The Gertie Belle Rogers Quiver

Quiver /ˈkwivər/ a portable case for holding (Golden) Arrows

Can You Imagine?

Take a look at the above pictures. You can click on them to make them bigger. I found them in some old PTA yearbooks I came across over the summer.


They remind me of the iconic "Carpe Diem" scene in Dead Poets Society. If you are unfamiliar, it is easily found on YouTube.


Can you imagine gathering those in the pictures around you, setting up a Swivl, Google Meets, unloading a fleet of Chromebooks, and opening up a Google search tab; essentially a portal to all of human history? Can you imagine the gentleman in the suit (I cannot get over the intensity on his face amidst smiles from everyone else) handing you the giant microphone rig, and whatever apparatus it is attached to - along with what is apparently a hot pad - to hold the microphone and telling you to take over?


Perhaps he was recording a lesson to tape (or acetate) to send home to a child who was quarantined with a virus? Sixty years from now, will someone discover an edition of the Quiver, with a picture of elearning, and chuckle at its primitive nature?


What's next? Projecting teachers into the living room of students via hologram? Having students put on virtual reality glasses or headsets to join a fully detailed, albeit digital, classroom? Actually, we're not that far away from that being a reality...


All of the above seems a little bit silly. But take a second to appreciate how far technology has come in a relatively short time. Then take a second to appreciate that quality instruction from teachers in Mitchell has not changed. Great teachers are still great teachers, the methodology has shifted, but caring about students, loving your profession, watching and helping learners learn, these are the great commonalities across generations.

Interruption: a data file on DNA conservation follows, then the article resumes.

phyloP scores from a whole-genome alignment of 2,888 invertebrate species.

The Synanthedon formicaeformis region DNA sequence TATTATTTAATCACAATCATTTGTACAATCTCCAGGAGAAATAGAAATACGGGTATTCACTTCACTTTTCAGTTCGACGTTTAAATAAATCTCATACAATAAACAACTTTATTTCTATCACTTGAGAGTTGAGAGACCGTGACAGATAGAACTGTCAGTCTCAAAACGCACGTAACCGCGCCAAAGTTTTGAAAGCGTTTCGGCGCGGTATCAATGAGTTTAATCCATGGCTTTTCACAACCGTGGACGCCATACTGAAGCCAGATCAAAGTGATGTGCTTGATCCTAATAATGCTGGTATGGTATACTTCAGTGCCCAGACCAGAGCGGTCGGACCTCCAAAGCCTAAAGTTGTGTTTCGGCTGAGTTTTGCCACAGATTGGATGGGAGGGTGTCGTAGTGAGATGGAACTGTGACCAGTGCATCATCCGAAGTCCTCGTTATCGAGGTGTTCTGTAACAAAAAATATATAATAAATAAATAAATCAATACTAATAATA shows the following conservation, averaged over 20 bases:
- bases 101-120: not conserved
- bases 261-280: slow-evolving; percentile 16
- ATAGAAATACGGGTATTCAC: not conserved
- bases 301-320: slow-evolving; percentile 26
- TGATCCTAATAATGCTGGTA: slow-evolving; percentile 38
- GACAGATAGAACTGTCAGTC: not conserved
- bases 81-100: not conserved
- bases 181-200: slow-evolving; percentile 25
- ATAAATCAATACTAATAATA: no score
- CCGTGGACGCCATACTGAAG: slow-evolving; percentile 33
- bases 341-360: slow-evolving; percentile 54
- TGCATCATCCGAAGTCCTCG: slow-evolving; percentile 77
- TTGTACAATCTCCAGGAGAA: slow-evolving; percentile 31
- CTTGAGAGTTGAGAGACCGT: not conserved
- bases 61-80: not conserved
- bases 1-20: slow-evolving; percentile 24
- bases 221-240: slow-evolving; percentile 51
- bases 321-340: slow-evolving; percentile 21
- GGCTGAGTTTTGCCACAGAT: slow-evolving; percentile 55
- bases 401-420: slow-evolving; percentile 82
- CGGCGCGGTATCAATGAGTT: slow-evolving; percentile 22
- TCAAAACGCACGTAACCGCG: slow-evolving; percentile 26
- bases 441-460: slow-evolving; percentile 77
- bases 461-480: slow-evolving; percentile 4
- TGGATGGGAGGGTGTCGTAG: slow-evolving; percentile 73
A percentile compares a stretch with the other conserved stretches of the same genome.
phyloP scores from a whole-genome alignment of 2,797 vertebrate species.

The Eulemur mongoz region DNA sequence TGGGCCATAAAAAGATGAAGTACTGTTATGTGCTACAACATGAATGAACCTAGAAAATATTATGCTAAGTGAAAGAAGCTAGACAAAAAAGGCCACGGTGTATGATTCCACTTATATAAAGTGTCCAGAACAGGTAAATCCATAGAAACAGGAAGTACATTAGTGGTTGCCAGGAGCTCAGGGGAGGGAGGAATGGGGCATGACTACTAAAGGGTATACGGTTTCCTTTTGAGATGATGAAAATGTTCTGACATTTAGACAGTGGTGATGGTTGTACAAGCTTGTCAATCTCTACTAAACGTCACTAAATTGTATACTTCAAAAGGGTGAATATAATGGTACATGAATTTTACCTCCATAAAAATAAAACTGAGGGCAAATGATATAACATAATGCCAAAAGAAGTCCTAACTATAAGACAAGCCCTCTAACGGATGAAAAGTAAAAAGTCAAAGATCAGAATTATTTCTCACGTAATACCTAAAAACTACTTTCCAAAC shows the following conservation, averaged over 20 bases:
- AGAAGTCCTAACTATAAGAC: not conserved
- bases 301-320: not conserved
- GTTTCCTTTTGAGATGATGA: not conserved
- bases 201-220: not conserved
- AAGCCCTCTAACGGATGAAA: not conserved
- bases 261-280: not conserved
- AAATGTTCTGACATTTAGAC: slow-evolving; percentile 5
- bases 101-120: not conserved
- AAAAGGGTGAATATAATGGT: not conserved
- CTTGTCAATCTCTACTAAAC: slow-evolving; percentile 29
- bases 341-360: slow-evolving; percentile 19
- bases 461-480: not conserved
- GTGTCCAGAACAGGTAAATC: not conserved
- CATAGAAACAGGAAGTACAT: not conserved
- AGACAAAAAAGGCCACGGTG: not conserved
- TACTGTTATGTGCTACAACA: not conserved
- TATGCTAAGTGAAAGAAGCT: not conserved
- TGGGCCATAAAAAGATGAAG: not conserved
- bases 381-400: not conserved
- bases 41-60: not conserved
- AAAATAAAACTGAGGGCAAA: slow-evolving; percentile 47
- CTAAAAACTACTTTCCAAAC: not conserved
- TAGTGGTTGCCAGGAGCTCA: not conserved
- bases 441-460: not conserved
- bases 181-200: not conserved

If I Had a Monster Under My Bed

17 Seconds of Joy In Its Purest Form

These seventeen seconds were captured in slo-mo so the video is a touch longer than that. If you want to get to the heart of the "joy" fast-forward to approximately the fifty-second mark!


Or, just take two minutes, relax and watch the entire thing!

Joy in Its Purest Form

Pointillism

Greatest Common Factor Gallery Walk

Here are a few pictures from an activity I came across in a classroom this week. Students were spaced around the room, examining story problems, and working together on very specific math concepts. This is a great teaching strategy and is used in a lot of classrooms. The thing that caught my eye on this particular day was, first, the depth and specifics of the sheets the students were examining and, second, the digital partnership. In the middle picture, a student is holding the classroom Swivl, maneuvering an elearner around the room to take part!

This Came Together Nicely!

This mosaic is now hanging on the back wall of our stage. It echoes the theme throughout the elementary buildings "We Are Better Together!" Each classroom had a large sheet that was cut into puzzle pieces. Then, students were able to decorate a puzzle piece and put their classroom puzzle together. Next, they brought their completed puzzle to the commons to be a part of the bigger puzzle which has a giant "GBR" in the middle and the four mainstays in our building:


* If you see something say something.

* Help others in need.

* Include others left out.

* Be kind to others.



Learners have had a lot of fun finding their own puzzle piece, their classroom piece, and admiring the work of everyone else! Please click on the pictures to zoom in!